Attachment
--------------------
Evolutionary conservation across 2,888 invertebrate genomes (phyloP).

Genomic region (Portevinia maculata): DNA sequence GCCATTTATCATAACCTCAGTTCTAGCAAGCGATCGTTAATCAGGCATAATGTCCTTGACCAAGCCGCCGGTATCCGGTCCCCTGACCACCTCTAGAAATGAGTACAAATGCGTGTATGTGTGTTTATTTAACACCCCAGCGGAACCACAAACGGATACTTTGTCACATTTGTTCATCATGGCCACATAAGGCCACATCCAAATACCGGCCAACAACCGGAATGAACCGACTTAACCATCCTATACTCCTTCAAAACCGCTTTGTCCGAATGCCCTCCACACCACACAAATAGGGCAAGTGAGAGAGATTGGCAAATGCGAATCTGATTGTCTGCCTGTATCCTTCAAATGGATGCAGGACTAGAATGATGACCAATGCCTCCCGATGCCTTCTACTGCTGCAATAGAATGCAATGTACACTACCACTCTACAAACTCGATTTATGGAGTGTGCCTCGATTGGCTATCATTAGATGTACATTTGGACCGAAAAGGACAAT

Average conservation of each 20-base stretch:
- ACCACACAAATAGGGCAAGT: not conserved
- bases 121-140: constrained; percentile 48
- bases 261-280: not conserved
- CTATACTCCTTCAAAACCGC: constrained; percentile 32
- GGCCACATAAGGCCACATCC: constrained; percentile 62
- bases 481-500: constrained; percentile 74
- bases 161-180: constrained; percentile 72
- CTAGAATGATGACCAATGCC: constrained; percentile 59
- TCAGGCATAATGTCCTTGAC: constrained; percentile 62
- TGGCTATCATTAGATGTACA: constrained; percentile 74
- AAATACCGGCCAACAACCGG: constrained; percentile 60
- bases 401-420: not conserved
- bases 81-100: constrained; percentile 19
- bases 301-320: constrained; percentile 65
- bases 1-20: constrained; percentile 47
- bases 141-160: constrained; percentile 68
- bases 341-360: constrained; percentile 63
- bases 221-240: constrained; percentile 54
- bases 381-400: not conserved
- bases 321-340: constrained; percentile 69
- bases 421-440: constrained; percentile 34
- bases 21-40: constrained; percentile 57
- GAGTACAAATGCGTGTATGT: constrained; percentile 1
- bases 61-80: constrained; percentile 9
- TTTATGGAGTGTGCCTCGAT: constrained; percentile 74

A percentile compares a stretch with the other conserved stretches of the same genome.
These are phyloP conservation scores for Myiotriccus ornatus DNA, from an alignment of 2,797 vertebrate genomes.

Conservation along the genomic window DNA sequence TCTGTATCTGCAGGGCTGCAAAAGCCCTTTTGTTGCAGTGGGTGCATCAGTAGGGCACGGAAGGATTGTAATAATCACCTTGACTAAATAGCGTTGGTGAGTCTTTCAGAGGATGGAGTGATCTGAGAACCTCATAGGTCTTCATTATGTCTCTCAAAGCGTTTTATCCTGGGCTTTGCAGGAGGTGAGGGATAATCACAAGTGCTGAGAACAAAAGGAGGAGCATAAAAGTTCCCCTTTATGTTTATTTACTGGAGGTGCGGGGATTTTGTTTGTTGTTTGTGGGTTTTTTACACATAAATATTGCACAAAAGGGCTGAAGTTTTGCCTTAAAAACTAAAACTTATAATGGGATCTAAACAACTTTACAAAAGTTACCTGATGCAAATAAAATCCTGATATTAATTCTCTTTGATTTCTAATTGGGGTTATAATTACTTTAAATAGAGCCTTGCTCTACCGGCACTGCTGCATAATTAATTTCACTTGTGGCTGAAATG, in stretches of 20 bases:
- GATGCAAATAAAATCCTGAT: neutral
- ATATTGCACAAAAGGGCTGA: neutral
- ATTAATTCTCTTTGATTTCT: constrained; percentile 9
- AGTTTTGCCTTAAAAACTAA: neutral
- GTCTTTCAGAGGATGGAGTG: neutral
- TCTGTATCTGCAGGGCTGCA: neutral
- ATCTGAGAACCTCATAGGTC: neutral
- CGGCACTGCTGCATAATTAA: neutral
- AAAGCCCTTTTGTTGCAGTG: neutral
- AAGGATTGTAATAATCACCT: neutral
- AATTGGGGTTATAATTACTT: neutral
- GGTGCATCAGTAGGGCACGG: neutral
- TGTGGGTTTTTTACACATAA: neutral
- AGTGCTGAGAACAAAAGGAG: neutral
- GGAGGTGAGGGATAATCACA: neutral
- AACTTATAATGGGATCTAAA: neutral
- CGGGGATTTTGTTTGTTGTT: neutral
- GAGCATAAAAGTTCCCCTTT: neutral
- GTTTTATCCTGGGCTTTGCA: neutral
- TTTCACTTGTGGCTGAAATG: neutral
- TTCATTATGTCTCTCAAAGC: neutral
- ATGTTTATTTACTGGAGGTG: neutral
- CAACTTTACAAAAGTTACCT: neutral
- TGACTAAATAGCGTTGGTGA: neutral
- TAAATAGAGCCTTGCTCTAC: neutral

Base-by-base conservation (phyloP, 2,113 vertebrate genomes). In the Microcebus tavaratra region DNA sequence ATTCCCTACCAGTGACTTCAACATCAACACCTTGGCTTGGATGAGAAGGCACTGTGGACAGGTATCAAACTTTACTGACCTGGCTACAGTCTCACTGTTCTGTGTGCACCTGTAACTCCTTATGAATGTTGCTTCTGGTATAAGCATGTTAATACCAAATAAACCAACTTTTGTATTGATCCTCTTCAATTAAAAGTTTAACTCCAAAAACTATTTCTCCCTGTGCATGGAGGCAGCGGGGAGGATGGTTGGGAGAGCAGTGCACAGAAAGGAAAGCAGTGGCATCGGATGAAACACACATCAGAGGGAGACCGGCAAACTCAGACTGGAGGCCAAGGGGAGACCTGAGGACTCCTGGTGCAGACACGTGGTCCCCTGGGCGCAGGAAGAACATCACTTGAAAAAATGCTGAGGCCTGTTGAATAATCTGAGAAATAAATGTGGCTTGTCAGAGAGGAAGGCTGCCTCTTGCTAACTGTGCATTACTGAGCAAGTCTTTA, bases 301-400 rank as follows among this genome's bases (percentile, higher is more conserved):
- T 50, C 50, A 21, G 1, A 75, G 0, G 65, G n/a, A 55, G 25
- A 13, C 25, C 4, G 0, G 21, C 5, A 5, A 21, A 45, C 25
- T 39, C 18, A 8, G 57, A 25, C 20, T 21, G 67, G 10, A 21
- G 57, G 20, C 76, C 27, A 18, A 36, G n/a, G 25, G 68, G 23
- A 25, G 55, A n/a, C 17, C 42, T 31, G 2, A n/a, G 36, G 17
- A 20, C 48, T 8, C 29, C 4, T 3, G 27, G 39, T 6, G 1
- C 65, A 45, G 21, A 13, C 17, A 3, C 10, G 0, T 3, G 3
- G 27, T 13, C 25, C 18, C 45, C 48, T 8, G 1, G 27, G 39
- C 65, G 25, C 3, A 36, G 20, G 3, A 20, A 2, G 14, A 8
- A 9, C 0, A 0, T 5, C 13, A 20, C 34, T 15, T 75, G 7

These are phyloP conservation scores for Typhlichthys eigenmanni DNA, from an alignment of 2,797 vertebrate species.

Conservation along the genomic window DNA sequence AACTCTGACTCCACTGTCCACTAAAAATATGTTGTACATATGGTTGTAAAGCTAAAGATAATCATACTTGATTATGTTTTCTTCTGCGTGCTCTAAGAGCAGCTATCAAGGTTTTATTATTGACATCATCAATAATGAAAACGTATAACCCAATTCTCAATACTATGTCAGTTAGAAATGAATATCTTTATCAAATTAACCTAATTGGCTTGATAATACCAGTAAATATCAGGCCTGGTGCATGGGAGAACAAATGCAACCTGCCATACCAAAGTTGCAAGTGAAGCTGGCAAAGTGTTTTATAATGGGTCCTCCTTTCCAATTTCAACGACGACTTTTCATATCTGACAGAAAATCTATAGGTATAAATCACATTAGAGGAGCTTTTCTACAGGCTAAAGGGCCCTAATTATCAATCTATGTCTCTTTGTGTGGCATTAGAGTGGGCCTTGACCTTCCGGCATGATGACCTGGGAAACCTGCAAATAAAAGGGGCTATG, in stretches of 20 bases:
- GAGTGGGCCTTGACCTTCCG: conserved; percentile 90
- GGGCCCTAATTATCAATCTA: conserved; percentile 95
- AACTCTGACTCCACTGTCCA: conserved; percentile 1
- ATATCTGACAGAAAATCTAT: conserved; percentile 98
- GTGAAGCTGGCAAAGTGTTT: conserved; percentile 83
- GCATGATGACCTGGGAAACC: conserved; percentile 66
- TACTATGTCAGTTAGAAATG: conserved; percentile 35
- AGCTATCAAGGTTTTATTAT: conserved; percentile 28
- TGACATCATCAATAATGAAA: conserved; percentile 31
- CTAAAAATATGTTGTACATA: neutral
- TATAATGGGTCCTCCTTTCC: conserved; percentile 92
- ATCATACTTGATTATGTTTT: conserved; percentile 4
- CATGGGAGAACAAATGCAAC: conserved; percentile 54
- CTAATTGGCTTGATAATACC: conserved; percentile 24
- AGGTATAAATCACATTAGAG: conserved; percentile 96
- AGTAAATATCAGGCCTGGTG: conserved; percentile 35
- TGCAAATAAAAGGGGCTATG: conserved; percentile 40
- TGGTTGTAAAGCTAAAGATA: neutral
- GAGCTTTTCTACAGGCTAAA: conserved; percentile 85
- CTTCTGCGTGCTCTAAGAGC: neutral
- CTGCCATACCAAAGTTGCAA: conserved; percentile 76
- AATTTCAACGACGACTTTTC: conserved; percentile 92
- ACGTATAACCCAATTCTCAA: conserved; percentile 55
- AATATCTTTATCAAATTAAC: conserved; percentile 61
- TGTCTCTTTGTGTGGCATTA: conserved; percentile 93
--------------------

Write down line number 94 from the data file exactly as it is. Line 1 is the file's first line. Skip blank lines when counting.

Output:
- TGTCTCTTTGTGTGGCATTA: conserved; percentile 93